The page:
National Geographic

‘Women of Vision’ Exhibit Features Influential Works of ‘National Geographic’ Photojournalists

The Editors

'Women of Vision: National Geographic Photographers on Assignment' opens at Forest Lawn Museum at Forest Lawn—Glendale, California, on December 11, 2018. Highlighting the influential photography of 11 award-winning female photojournalists, the traveling exhibition is on view in Glendale until April 7, 2019. The exhibit features nearly 100 photographs, including moving depictions of far-flung cultures; compelling illustrations of conceptual topics, such as memory and teenage brain chemistry; and arresting images of social issues.

Travis Burke and the Art of Adventure Photography

The Editors

Over the past four years, Burke has amassed almost 800,000 followers on Instagram and his photos have been published in Backpacker Magazine and on the cover of National Geographic Magazine.  Along his journey, the avid athlete can be found walking slacklines over canyons, freediving through caves in the ocean and pushing himself and the boundaries of his craft. He’s enjoyed living in the van his grandmother gave him, which he converted into the ultimate “adventure mobile” -- affectionately known as Betty the Grey Wolf.   

Documenting a Changing Vietnam Through Photographs

Andrew Lam

Though the country remained under a one-party rule, Vietnam has since the late 1980s eased its once-iron grip on the economy and cultural life, moving from a socialist to a free market economy. Gone are the days when citizens were required to discuss Marxist-Leninist doctrines at weekly neighborhood sessions. Gone too are the permits needed to buy rice from state-run stores, or to move from one city to another. The drab, impoverished and immobile nation that Catherine saw when she first visited in 1990 quickly shifted under her lens. And fascinated, she kept coming back.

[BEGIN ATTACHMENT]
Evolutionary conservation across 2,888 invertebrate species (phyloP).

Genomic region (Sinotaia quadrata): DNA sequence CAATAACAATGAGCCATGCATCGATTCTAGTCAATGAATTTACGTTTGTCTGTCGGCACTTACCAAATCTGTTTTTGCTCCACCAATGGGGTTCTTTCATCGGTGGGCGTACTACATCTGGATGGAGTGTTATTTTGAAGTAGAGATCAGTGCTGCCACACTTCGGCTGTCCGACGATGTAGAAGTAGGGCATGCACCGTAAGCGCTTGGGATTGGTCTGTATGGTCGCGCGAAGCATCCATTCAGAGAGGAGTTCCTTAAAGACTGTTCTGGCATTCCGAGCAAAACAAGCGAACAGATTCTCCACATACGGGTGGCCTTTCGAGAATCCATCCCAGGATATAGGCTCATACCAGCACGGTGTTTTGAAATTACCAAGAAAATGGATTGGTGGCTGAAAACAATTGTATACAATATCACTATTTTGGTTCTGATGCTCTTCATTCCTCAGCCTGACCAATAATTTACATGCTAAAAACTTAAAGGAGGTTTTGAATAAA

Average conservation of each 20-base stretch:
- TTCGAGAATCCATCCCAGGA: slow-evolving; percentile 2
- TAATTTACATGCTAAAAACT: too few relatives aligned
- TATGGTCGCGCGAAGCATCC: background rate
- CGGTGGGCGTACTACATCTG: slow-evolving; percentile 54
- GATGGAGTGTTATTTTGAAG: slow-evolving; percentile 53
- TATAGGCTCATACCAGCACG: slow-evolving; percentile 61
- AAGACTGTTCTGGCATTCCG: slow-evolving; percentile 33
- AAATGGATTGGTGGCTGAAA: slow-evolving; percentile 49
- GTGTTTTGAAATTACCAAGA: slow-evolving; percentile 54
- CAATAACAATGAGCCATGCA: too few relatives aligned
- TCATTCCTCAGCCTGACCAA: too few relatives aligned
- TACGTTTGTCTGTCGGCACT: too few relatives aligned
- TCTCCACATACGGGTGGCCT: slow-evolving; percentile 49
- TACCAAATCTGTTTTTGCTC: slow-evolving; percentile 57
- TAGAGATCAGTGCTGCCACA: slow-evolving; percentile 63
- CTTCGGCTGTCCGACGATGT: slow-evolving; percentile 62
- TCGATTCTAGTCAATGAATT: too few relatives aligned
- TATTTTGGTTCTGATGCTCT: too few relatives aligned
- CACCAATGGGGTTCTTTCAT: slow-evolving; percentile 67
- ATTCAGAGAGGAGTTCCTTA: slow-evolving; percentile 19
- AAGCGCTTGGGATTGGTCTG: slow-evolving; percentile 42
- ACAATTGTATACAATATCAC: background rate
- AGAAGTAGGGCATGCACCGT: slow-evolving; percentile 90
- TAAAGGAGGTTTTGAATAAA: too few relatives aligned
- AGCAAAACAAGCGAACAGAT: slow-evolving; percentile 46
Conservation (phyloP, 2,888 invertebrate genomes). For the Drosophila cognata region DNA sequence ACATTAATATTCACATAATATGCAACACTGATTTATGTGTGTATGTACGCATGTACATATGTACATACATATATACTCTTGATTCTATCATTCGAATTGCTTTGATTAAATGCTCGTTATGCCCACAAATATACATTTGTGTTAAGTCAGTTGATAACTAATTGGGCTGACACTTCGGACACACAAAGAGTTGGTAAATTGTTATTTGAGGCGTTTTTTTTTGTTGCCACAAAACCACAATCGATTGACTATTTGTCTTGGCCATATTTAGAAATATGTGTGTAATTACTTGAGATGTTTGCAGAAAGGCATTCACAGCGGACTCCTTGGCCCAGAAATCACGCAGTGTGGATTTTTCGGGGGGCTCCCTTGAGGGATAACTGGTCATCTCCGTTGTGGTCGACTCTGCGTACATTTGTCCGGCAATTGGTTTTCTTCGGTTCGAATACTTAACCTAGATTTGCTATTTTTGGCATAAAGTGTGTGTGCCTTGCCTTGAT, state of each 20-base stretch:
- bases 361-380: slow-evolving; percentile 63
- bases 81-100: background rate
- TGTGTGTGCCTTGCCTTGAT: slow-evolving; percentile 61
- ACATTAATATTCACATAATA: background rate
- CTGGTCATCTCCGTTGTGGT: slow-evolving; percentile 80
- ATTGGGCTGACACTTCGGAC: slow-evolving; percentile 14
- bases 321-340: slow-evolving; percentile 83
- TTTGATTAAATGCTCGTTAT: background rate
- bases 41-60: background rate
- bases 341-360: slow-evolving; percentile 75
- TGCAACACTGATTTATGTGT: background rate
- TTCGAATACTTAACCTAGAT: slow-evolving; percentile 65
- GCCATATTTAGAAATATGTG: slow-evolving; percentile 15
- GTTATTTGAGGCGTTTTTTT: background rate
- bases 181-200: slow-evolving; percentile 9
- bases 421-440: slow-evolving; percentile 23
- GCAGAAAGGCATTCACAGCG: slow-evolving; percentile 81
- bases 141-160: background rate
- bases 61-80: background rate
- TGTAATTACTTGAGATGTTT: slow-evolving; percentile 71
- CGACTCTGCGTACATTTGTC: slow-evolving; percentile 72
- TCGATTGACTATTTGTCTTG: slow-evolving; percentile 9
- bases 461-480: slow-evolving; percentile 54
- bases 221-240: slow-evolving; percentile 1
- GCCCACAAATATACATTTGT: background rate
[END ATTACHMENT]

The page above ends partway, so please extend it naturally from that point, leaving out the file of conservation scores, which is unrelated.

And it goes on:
Breathtaking Images Capture the Imagination in ‘Mysteries of the Unseen World”

Gabriella Tutino

Imagine being able to see light waves bouncing off objects, microscopic creatures in pond water, or watching a nano-machine destroy a cancer cell as if you could see your own hand. What could you study and learn from that observation? That’s the focus of ‘Mysteries of the Unseen World,’ a new documentary short by National Geographic. Narrated by Forest Whitaker and clocking in around 40 minutes, ‘Mysteries’ is like a refresher science class, covering just enough information to educate viewers and pique their interest.

From Wall St. to the South Pacific: How Stephen Jermanok Embarked on a Life of Travel

Tara Taghizadeh

Not long ago, the art of exploration and travel writing seemed to be the exclusive right of the British. However, not to be outdone by their brethren across the Atlantic, a number of prominent American travel writers – from the late, great Mark Twain and Richard Halliburton to Paul Theroux – began to populate the field and have continuously made an impressive mark for themselves on the literary travel map. Amongst the prolific American set is Stephen Jermanok, who came to the world of travel after quitting his job as a broker in Manhattan.

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